While I generally refrain from weaving too much metaphor and allegory into my writing (sometimes a rose is just a rose, and sometimes a story is just a story), it's often unavoidable. The following poem actually refers to depression, or rather to those afflicted by it. Where Moarning is a play on mourning (not, as some have interpreted, morning), our monster is the subject, driving those away with it's misery until some brave souls find the courage to lend their strength. The monster ultimately, as is the case with a great many people, grows tired of their attention and demands more, driving away those who sought to give help.
And now, as promised, The Monster of Moarning:
To the south of the hills, in a land very far
from the land that we know of the sun's searing bars
lies a land where the dark shrouds the moon and the stars,
where a troubador's spirits would scarcely but fall;
a land full of sorrow. I'll give you this warning
all but once, you'd be wise
to fear the land known as Moarning.
For deep in this land, at the heart of this fear,
lies the ghastly, atrocious, apparently clear
executioner's nightmare, the heart of the scorning,
the vile, ferocious Monster of Moarning.
For ages the beast lay alone in this land
enraged, for its misery could only command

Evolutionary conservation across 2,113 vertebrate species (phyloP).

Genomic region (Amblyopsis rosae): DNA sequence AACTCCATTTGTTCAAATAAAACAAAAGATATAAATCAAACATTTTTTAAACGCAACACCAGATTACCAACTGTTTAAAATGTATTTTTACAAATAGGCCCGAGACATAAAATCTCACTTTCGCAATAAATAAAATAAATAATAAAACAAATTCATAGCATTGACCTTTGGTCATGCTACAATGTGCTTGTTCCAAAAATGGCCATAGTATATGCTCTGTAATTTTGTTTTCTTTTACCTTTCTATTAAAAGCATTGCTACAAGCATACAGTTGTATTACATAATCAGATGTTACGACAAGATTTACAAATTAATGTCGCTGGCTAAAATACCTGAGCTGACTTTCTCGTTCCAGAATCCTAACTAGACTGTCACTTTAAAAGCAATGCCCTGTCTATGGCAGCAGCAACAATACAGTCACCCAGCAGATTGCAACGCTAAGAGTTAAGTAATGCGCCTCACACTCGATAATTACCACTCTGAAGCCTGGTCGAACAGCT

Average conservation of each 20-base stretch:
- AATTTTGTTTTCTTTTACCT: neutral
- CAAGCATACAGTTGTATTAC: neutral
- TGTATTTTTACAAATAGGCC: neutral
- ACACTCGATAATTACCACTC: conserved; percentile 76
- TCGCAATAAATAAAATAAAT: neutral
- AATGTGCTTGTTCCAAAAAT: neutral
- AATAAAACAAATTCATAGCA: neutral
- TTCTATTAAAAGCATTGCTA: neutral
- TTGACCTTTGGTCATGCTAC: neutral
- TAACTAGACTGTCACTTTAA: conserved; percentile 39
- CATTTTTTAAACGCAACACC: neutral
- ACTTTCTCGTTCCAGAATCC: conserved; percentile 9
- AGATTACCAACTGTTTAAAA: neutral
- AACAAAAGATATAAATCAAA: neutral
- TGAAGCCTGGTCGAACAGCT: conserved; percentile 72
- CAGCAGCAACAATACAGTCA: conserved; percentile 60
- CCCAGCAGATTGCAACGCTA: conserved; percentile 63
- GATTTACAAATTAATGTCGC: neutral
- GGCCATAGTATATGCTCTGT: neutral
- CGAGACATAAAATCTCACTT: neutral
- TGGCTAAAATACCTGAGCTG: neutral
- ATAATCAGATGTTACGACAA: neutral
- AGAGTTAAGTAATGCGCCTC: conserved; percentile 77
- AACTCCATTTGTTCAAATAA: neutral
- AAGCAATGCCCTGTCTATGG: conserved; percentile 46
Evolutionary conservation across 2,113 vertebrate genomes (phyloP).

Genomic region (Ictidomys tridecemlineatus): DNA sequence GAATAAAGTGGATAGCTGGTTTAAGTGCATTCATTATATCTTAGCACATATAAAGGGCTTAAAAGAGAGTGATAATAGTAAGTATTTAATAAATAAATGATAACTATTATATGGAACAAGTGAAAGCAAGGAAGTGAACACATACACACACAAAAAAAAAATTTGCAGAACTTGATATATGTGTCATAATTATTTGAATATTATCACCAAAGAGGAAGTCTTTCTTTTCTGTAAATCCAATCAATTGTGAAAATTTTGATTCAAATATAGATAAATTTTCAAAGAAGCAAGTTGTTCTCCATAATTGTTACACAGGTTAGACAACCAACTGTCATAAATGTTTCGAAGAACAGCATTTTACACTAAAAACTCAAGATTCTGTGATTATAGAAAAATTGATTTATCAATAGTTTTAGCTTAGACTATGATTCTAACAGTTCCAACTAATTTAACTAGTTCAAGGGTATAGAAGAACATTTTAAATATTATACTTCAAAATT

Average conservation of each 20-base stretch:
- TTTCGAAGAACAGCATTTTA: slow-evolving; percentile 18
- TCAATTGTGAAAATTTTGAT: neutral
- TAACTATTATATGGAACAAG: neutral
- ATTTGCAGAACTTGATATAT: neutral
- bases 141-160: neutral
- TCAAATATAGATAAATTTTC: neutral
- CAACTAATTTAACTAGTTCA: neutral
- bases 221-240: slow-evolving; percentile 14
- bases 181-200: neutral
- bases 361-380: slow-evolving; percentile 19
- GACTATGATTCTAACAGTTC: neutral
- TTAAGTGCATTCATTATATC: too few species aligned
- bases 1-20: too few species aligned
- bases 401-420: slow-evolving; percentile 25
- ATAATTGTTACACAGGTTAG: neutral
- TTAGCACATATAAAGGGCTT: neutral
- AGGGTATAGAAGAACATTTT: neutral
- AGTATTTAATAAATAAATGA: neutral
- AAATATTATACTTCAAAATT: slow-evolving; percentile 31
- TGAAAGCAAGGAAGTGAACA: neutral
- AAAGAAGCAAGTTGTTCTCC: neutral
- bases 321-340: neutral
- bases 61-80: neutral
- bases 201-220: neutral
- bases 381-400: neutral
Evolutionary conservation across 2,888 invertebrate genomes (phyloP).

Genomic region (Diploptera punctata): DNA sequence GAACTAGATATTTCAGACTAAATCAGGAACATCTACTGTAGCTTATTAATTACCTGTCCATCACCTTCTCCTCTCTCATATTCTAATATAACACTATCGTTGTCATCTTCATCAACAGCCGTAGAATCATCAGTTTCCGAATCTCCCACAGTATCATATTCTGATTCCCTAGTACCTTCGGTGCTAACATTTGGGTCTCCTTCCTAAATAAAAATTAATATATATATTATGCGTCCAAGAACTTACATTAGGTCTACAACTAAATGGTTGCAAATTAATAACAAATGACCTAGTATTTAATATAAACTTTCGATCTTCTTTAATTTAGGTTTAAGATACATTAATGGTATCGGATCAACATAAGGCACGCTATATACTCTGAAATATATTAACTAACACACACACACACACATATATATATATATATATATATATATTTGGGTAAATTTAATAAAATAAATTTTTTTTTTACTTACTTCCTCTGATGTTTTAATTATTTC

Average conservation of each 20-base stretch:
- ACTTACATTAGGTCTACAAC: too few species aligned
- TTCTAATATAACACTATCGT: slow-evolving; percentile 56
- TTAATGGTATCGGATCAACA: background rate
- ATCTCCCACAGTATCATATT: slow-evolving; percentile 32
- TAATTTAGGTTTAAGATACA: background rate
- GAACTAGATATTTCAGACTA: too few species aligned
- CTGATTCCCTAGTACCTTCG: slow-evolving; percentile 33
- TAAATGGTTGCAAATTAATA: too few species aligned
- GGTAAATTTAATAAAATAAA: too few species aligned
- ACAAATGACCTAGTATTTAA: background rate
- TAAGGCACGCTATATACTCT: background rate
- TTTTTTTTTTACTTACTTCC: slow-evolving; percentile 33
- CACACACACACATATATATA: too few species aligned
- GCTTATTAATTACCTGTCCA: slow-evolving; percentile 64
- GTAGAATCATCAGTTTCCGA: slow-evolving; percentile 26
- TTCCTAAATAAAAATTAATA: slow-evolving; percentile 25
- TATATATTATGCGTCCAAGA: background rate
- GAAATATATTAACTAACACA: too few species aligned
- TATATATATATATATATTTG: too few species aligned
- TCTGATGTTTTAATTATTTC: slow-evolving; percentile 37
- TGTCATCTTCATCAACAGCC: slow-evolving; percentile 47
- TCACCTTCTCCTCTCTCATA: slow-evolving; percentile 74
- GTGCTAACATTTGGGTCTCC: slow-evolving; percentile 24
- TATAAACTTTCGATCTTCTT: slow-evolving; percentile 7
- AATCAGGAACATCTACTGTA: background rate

that the night would remain and the color would drain
from the formerly glorious green meadowlands;
that the evil inside would transform from within
and bring chaos and sorrow to a now-barren land.
Then at last when all had been long since abandoned
a sight caused the creature to let loose a roar,
for up on the hills rose an old covered wagon,
inside were the bravest the gods could have born.
From inside of the wagon the four men outpoured
at the horror and pain of the inhuman roar,
and for the first time they witnessed the poisonous land
engulfed by the suffering creature at hand,
for they were but four of the heroes of yore
embroiled for years in the Great Heroes' War,
and returning to home after long decades passed
found the truth of their homeland's unfortunate past.
But the men felt not anger, for they were greater than we.
No, they felt only pity, for how could it be
that a creature of earth, deemed unfit by the fates,
could be subject of such a miserable state?
And how could this joyously fortunate band,
having valiantly ousted the spirits of war,
let their beautiful meadowland homeland of Moarning
sink to the depths of time's dark ocean floor?
So the heroes found courage, and mounted a scheme
'neath the horrible creature's eyes' horrible gleam.
They showered the monster with tokens and gifts,
and honored the beast that we all would abhor.
And under its sickening, glowering eyes,
and dangerous claws, and glistening teeth,
they rebuilt the walls and relit the skies,
and the creature felt feelings from long since before.
With Moarning resettled, the creature a god,
favours gave out much less oft than before,
the sorrow that clawed at its conscience consumed him.
Then the offerings ceased.
Then the evil arose.
With his hunger unsated
the dread monster screamed
and he thrashed,
and he roared,
and he gnashed
'till he'd gleaned
every last morsel from every last bone,
as a demon let loose from it's demonic throne,
until after the carnage was all that remained:
the pitiful Monster of Moarning, alone.